Lucas Herbert has to get a back injury right for the Australian Open after making a mid-round decision to pull out of the PGA last week.
It wasn’t just that the Stonehaven Cup is a must-win for every Australian player, and a sandbelt victory added to that made it crucial he tees it up after injuring himself in Queensland last week.
But for Herbert every tournament he plays, here or in the US where he’s a PGA Tour winner, is another chance to “get my head on TV” and give his mother Meredith something to cheer for as she battles through breast cancer and the chemotherapy sessions she has coming up.
The shock diagnosis only came a couple of months ago, with Herbert, who hails from Bendigo in country Victoria, on the road as he so often is and will continue to be.
For the 26-year-old, who is also a two-time winner on the DP World Tour, family “is everything” and the new challenge for his family is weighing heavily on his mind.
But his mum’s desire for him to make sure he’s playing well enough to be front and centre on TV broadcasts is all the motivation he needs to fire up this week.
“It’s sad to sort of watch your parents go through that kind of stuff, but she’s more stubborn than me,” Herbert said on Tuesday at Victoria Golf Club, choking up talking about his mum.
“So I know that she’ll get through everything and get there at some point.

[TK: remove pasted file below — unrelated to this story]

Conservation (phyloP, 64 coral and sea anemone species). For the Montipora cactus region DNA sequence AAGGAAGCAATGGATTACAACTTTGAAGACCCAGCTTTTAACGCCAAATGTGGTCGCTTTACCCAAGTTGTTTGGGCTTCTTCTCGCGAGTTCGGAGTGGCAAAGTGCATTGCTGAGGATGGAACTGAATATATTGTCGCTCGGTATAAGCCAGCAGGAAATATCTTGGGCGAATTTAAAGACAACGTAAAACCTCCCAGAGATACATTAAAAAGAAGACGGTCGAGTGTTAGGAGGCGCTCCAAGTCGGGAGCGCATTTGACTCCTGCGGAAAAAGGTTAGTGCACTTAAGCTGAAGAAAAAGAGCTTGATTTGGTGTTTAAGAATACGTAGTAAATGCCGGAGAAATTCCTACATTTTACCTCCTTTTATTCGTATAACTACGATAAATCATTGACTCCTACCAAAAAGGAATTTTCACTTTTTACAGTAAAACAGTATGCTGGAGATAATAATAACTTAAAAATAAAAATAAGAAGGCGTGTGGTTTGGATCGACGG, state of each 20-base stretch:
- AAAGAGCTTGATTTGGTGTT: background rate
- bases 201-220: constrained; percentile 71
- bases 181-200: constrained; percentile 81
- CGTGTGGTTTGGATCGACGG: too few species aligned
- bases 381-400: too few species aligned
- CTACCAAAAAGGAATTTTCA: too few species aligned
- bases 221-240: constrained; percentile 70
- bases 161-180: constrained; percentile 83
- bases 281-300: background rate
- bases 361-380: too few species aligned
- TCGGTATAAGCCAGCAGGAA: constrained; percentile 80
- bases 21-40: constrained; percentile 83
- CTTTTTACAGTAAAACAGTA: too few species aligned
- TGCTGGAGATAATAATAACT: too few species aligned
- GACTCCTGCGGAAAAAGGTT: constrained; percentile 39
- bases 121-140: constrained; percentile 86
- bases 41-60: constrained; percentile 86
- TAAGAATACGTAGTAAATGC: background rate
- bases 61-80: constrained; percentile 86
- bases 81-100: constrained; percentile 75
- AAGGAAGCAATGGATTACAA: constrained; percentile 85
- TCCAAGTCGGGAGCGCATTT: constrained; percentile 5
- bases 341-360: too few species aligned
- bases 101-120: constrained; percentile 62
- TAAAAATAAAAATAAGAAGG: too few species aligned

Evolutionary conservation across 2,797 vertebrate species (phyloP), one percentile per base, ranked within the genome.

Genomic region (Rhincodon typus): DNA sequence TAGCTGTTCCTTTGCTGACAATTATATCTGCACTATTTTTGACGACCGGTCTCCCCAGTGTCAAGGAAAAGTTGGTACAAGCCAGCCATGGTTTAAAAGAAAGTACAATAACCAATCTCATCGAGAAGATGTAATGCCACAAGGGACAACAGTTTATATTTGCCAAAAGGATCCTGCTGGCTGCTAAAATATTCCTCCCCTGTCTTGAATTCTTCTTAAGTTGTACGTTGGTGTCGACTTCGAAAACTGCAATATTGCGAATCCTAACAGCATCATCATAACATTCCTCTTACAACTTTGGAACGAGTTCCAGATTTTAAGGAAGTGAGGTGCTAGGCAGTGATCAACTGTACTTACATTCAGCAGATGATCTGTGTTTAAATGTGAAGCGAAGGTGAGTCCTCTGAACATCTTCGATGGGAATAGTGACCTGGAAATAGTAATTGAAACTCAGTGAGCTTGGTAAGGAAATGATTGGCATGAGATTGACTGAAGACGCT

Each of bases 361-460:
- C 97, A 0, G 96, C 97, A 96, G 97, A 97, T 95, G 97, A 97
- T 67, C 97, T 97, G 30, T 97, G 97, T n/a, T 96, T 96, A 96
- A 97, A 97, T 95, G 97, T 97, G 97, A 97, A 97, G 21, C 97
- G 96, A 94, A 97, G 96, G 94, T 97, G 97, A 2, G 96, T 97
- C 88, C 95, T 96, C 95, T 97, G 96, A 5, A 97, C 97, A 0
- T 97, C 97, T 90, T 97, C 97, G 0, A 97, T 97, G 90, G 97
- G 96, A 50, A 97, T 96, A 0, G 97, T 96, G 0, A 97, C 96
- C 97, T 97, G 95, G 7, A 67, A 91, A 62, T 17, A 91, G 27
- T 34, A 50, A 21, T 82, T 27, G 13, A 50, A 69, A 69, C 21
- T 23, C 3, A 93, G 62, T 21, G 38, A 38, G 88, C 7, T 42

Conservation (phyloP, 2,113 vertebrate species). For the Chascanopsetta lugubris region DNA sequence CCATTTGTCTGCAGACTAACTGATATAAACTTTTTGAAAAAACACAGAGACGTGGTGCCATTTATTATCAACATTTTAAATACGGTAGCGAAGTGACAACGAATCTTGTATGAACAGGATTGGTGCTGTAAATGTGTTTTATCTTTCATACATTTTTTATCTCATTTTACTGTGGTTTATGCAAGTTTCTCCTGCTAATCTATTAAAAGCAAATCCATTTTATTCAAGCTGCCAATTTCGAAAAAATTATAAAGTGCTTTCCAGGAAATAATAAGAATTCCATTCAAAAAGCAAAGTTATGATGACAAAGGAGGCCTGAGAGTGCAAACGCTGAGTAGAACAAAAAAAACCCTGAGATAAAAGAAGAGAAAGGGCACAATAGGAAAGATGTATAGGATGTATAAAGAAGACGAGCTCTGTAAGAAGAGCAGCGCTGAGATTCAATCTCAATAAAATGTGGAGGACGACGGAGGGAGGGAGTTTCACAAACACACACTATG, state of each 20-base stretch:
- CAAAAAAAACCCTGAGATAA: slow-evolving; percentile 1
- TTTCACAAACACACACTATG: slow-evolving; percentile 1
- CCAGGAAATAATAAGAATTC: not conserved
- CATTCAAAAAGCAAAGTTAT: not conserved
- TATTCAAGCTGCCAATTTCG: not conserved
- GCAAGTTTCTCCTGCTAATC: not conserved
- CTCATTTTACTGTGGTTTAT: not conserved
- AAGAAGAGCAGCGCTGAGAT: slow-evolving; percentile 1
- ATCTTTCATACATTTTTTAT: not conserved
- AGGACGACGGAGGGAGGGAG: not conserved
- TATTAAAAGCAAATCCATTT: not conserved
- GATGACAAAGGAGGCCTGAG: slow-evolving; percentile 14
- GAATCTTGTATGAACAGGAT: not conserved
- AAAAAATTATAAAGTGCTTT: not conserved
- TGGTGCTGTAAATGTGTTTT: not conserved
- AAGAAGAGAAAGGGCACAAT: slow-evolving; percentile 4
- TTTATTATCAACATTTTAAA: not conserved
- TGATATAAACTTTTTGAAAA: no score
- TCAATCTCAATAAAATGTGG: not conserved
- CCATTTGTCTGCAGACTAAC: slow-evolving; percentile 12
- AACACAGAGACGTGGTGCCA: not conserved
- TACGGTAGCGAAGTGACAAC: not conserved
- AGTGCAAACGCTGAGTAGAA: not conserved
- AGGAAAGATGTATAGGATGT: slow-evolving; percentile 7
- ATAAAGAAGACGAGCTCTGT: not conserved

“My dad’s a great support for her and I know he will do more than she wants him to do at home, so that sort of takes a bit of the pressure away from me and makes me feel a little bit more ease.
“Obviously being out there on tour … we’ve had a lot of conversations about it the last couple of weeks and mum more than anything wants me to go and play well and get my head on TV so that gives her something to watch, you know, early in the mornings or late at night, sitting at home, rather than being able to travel with me.
“So if that’s what she wants to do, I’m gonna have to go and work on that for her.”
Herbert knows there will be moments when he’s away, with tournaments to play for the world No.57 to break back inside the top 50 and earn a ticket back to the Masters.
But with the sacrifices his family made, in particular his father Lyndon, to ensure he made the most of his talents, playing as well as he can is how he’ll serve them best.
“I’ve looked at the schedule to see when I can get back next and it’s just tricky,” he said,
“From January to August it’s gonna be flat out, so I don’t know whether we’ll get back.
“But I know that dad will be looking after her better than she needs, basically. I know that she’ll get through everything.”